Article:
Akbar read an excerpt from Leila in the voice of mother Shalini, reflecting on the moment when a sinister mob kidnapped their three year old daughter, and imagining what she might be like now, sixteen years later. As we shared in the poignant memory of her little girl, we could easily imagine her innocent face as ‘he pinched her cheek between his hairy knuckles’. His book is set in a fictional Indian city based on both Bombay and Delhi, exploring the many societal divisions within cities that result from caste, class and religion. Leila is set in a so-called dystopian ‘near future’, but many of the horrors foretold within it, as the author stressed, are already coming to pass. Best of all Possible Worlds takes place in the distant future on planet Cygnus Beta, filled with refugees from various disasters, and explores issues of what makes a successful multicultural society. The Sadiri people have been running from genocide and are now desperate to preserve their culture. We were treated to tantalising glimpses of dialogue and metaphors from the book, such as “All Sadiri may be considered family”, and “all my knowledge of him was newly minted.”
Lord explained some of her complex process of invention, including the influences from experiences in the many places she’s visited and would still like to visit, such as the forests of Guyana, Australia’s Sydney, and the island of Malta. As the reader is taken on a ‘road-trip’ of the planet, New Zealand’s magical landscapes, known to her and many other outsiders from the Lord of the Rings movies, also make an appearance. She draws much from her own socio-economic research, so much so that one reviewer sniped that it was a story of ‘bureaucrats in love’. Many a sideways swipe at Barbadians from other Caribbean people are based on this ‘Little England’ stereotype, but seeing government through romantic eyes is a refreshing one, however you look at it. Hirsch wryly made the point that even the idea of government as competent and positive is unusual.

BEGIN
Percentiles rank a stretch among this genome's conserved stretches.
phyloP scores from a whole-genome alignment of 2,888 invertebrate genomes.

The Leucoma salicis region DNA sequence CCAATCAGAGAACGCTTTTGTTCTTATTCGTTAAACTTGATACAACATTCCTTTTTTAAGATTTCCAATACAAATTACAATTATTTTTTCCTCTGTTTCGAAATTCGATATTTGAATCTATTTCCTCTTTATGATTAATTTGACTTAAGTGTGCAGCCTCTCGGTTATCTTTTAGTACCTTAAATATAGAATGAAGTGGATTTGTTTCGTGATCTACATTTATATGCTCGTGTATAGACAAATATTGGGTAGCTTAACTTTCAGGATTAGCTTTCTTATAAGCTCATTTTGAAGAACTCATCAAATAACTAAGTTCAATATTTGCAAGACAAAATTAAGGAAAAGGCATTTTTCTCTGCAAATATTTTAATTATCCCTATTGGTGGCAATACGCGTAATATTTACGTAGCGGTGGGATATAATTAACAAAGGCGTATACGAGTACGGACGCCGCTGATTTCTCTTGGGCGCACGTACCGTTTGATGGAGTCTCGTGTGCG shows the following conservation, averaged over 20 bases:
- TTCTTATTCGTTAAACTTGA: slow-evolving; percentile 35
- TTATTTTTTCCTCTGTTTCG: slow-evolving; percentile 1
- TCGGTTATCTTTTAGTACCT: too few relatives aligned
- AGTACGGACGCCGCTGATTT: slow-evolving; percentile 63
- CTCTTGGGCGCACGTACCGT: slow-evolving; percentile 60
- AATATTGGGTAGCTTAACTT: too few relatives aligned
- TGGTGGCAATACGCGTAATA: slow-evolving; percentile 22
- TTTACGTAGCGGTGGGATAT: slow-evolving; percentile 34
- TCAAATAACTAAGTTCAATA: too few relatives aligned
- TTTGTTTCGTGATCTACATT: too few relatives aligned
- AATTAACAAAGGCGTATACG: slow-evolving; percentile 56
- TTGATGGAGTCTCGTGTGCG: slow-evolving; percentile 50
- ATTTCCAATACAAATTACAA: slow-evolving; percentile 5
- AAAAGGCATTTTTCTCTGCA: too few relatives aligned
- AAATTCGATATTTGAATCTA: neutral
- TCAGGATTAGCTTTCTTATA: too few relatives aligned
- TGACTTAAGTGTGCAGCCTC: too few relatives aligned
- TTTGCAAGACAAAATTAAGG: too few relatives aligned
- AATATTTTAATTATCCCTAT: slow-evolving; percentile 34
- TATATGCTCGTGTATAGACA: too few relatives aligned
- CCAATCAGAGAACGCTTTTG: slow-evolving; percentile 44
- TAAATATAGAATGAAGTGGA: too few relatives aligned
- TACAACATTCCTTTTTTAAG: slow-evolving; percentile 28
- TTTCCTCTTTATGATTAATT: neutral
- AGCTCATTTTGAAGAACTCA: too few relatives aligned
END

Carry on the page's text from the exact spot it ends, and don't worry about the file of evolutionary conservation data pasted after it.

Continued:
Hirsch heralded Best as an optimistic and positive book, with its celebration of successful multiculturalism and peace contrasting with the inverted message of Leila, which faces up squarely to the terrifying challenges currently presenting themselves on the Indian sub-continent. Akbar, as an Indian Muslim, has personally experienced an increasing level of discomfort when making everyday choices like choosing where to live. Protagonist Shalini is a Hindu married to a Muslim, a situation that reflects modern tensions and often fatal interventions in interfaith-unions. Lord laughed as she hoped that she wasn’t being overly optimistic, but explained that the present reality of the multi-cultural Caribbean is very much reflected in Cygnus Beta. Despite some difficulties, distinct groups of people can be absorbed as part of a larger community while simultaneously holding on to aspects from where they originated, with the idea that group identity is both natural and positive.
Hirsch was the perfect chair, as a journalist, author and TV personality who is currently at the heart of British debate around questions of identity and politics. The opportunity to draw in voices on this topic from outside the UK underscored the global and highly pressing nature of these issues. In his novel, Akbar takes square aim at the historical inequalities of India as expressed through the caste system, but also notes the class divisions, social exclusion and invisibility rampant within the U.K. The reality came as a shock to him when living in a poor area just outside Oxford, and only after his lack of middle-class, academic visitors, realised it was an area that no don would fear to tread. The walls in the city of his book are there to divide those from different castes from each other, which is a potent symbol for the hardening of social divisions worldwide.